Verizon wants to smartify old cars

Hackers queue up, Humming

Car crash

Black, grey, and white hats associated with car hacking are flying in the air today, with Verizon announcing it's going to vastly expand their attack surface.

That's not what the US network operator actually says, of course. What the company has announced is that its “project hum” has gone general-availability.

Hum is designed to smartify motor vehicles as old as 1999 models, which should delight anyone who felt slighted that it was only newish Jeeps, various Euro luxury marques, and cars with vulnerable DAB radios that hackers would be interested in.

To make sure it's as well-connected as possible, the device has GPS, Bluetooth, and a port connect to the target's car's onboard diagnostics (OBD) port.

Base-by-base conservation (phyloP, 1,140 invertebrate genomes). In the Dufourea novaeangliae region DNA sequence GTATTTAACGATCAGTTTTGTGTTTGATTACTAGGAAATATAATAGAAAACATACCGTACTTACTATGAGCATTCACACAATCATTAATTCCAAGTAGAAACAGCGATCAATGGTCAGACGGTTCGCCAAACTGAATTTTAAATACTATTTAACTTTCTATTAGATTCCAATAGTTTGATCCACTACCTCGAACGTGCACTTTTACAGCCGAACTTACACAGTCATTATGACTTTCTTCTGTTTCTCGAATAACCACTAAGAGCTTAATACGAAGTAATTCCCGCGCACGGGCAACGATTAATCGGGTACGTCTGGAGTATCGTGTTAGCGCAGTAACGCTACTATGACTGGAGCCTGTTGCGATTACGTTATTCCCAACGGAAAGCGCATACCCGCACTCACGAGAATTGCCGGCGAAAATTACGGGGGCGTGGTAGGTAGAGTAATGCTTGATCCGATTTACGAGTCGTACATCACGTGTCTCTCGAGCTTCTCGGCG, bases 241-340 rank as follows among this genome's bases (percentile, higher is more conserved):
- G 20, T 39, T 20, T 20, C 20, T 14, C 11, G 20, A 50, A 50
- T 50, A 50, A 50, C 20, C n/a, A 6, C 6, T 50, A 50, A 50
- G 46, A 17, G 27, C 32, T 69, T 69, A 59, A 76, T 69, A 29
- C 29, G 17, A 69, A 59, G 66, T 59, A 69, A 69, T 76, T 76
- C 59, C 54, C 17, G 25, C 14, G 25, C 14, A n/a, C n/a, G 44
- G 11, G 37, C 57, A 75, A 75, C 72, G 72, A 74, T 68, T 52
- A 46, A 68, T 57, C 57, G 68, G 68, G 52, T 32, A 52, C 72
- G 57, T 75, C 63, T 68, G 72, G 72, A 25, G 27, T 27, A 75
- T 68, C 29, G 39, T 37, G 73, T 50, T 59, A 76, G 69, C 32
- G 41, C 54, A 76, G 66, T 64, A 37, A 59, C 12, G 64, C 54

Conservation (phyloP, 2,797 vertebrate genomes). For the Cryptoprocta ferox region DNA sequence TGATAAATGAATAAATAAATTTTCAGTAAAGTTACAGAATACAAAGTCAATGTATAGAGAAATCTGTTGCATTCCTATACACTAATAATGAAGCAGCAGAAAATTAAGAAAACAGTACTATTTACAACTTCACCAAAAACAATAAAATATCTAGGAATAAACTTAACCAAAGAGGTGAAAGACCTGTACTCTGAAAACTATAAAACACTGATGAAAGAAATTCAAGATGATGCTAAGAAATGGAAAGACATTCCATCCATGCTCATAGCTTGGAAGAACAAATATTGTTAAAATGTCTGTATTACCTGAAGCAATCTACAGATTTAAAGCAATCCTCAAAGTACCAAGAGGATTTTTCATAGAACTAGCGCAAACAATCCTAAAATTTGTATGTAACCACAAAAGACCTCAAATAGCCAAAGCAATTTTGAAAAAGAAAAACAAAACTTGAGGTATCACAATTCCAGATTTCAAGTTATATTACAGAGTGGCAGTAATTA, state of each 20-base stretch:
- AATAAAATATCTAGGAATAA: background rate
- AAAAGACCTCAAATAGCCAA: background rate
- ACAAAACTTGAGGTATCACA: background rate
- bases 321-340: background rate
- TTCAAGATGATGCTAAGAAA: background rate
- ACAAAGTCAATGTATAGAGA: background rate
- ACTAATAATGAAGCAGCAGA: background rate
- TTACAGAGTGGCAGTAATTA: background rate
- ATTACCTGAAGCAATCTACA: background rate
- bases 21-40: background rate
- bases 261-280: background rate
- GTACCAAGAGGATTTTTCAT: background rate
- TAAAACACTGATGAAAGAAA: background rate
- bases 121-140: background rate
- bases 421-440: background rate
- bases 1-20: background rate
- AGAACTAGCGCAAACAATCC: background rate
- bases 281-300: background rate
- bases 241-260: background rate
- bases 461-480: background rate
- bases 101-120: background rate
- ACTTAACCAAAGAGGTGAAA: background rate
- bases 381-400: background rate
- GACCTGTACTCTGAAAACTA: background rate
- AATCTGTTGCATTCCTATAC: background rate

Here's what Verizon has to gush say about it: “hum provides subscribers with a self-installed solution that helps predict potential issues, prevents breakdowns, and offers protection when problems do arise. At the simple press of a button, drivers receive diagnostic information, pinpoint roadside assistance, and have live consultation with ASE-certified mechanics and emergency personnel on-demand.

“Subscribers simply install hum through an onboard diagnostic (OBD) reader that is plugged into the vehicle's OBD port, and a Bluetooth-enabled device that is clipped to the visor.”

The good news? It at least doesn't actually control anything; all it does is locate the vehicle with “pinpoint accuracy” and give it the ability to summon emergency services.

For US$14.99 a month, then, as many as 150 million vehicles can expose themselves only as far as having a capable hacker apply “swatting” techniques to victims in their cars as well as at home. ®


Biting the hand that feeds IT © 1998–2017